Inventing the web

When a product introduces something that transforms an industry, it has a massive first-mover advantage. It takes a deep level of analysis, thinking and foresight to look for and find the gaps that need to be filled.

This is something I bring to every project I get involved with and it’s what has kept me excited about software for over 30 years. There is nearly always the opportunity to invent something new.

I have helped to move the Internet forward and to democratize it, putting the power of web apps into the hands of everyday people:

PHP and Web Apps

In 1993 or so, when there was around 1,500 websites in the world, I noticed the University of Toronto’s website had to be database-driven. That was new, and with a background in databases, I drove to the University and met their webmaster, Rasmus Lerdorf.

At the time, Rasmus was an academic, who didn’t see the value in what he created. I did, and I offered to buy it right there. Instead, he gave me a copy of an early prototype of what would become PHP. I immediately started the world’s first PHP web development and hosting company.

When everyone else in the world was building static websites, I put together a team to create the first web apps the Internet saw. Nearly every site we created was database-driven and interactive, and a bunch of 24 year olds were easily getting clients with International mega-companies.

An article written about us in 1997 – four years in.

First PHP Shopping Cart

Our first client was The Olde Hide House, a well known leather furniture store. For them, we created for the first PHP online store, which I personally developed. Since this had never been done before, it took quite a lot of research and development, and convincing banks to play nice. There was no PayPal or Stripe, or any other software or services to help. It all had do be done from scratch.

I put that store online for a few thousand dollars around the same time Amazon was going online with $8MM in funding. My work showed that online shopping could be achieved by anyone and inspired a number of other stores to go online, starting the wave of online commerce.

The First Content Management System:

With clients ranging from Mom-and-Pop stores to massive companies, we found ourselves getting bogged down in requests to update sites.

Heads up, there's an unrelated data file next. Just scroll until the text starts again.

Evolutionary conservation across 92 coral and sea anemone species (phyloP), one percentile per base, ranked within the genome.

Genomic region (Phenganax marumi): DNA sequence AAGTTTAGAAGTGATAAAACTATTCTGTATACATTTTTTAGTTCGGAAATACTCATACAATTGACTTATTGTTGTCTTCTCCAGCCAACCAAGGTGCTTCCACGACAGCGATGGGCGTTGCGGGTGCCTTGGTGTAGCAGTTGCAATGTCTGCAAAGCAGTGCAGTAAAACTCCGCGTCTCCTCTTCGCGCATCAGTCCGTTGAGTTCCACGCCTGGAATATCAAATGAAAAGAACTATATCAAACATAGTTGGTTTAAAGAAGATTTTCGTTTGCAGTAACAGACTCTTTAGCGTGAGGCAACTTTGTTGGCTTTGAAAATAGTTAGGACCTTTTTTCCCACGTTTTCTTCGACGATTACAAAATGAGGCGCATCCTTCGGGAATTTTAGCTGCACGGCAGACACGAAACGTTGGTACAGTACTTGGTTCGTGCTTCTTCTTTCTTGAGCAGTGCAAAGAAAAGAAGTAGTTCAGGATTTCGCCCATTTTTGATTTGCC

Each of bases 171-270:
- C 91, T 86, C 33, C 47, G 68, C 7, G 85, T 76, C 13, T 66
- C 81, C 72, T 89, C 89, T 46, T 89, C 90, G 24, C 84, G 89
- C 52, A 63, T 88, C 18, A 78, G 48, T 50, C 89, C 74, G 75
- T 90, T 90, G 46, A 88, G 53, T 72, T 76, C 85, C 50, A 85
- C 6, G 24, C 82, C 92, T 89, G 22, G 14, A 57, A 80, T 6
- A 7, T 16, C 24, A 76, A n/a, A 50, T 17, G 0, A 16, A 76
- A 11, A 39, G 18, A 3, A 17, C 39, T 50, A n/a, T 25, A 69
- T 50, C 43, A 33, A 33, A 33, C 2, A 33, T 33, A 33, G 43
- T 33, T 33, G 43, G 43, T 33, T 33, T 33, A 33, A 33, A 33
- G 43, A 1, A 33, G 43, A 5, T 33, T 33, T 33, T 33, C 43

Preferring to be in the inventing business and with so much to invent still, I created the first content management system for web sites in 1995. This was similar in scope to an early WordPress, ten years before WordPress was released. It had the equivalent of blog posts, repeated structured content, multi-user admin, etc.

I gave this away to our hosting clients. I tried to make it available to everyone, but there wasn’t any way to learn about Internet marketing at that time!

The First PHP Affiliate System

Affiliate software attributes sales to referring partners so they can be credited for their work. We created affiliate software for our clients shortly after Amazon introduced the concept, being the first to bring this sales channel to every day organizations.

Later, I also invented several other techniques and technologies to gamify affiliate marketing, which I talk about in more depth in this article on Gamification and Growth Hacking.

Clever Link Redirects

Link redirects were probably invented by TinyURL.com in 2002, but there was no business in it until I released a link analytics service in 2006. This was two years before Bit.ly started.

Before, link redirect software and services were all free. Internet marketers often threw in link redirect scripts as bonuses if you bought their courses.

My software introduced a number of marketing techniques that could be accomplished with links, which nobody had ever thought of before. In the years to follow, many other companies copied many of these techniques, and most of them are now ubiquitous.

When the competition was offering their products for free, I was able to sell my solution for $150 to $250. I did $295k of sales in the first week, and $850k in the first year, without any further promotion after the first week. Clients still use that software today, 13 years later.

A later version required inventing several other new technologies to make it work. It was released in 2009, and clients who signed up then are still paying today, because nobody else has been able to duplicate its functionality. I wrote more about it in this portfolio post.

Web-based Server-to-server Installs

When I released the link redirect software, it was too difficult to install, which was a significant barrier to entry. So I spent a year developing technology to turn a half-hour install for a webmaster into a two minute install nearly anyone who owned a website could do.

Instead of downloading a .zip file, unzipping it, using an FTP program to upload it, and then editing config files and updating file permissions, our installer did all that in seconds, with no downloads. At the time, it also set up databases automatically.

I wrote more about this in this post on Overcoming Barriers to Entry.

What do you think?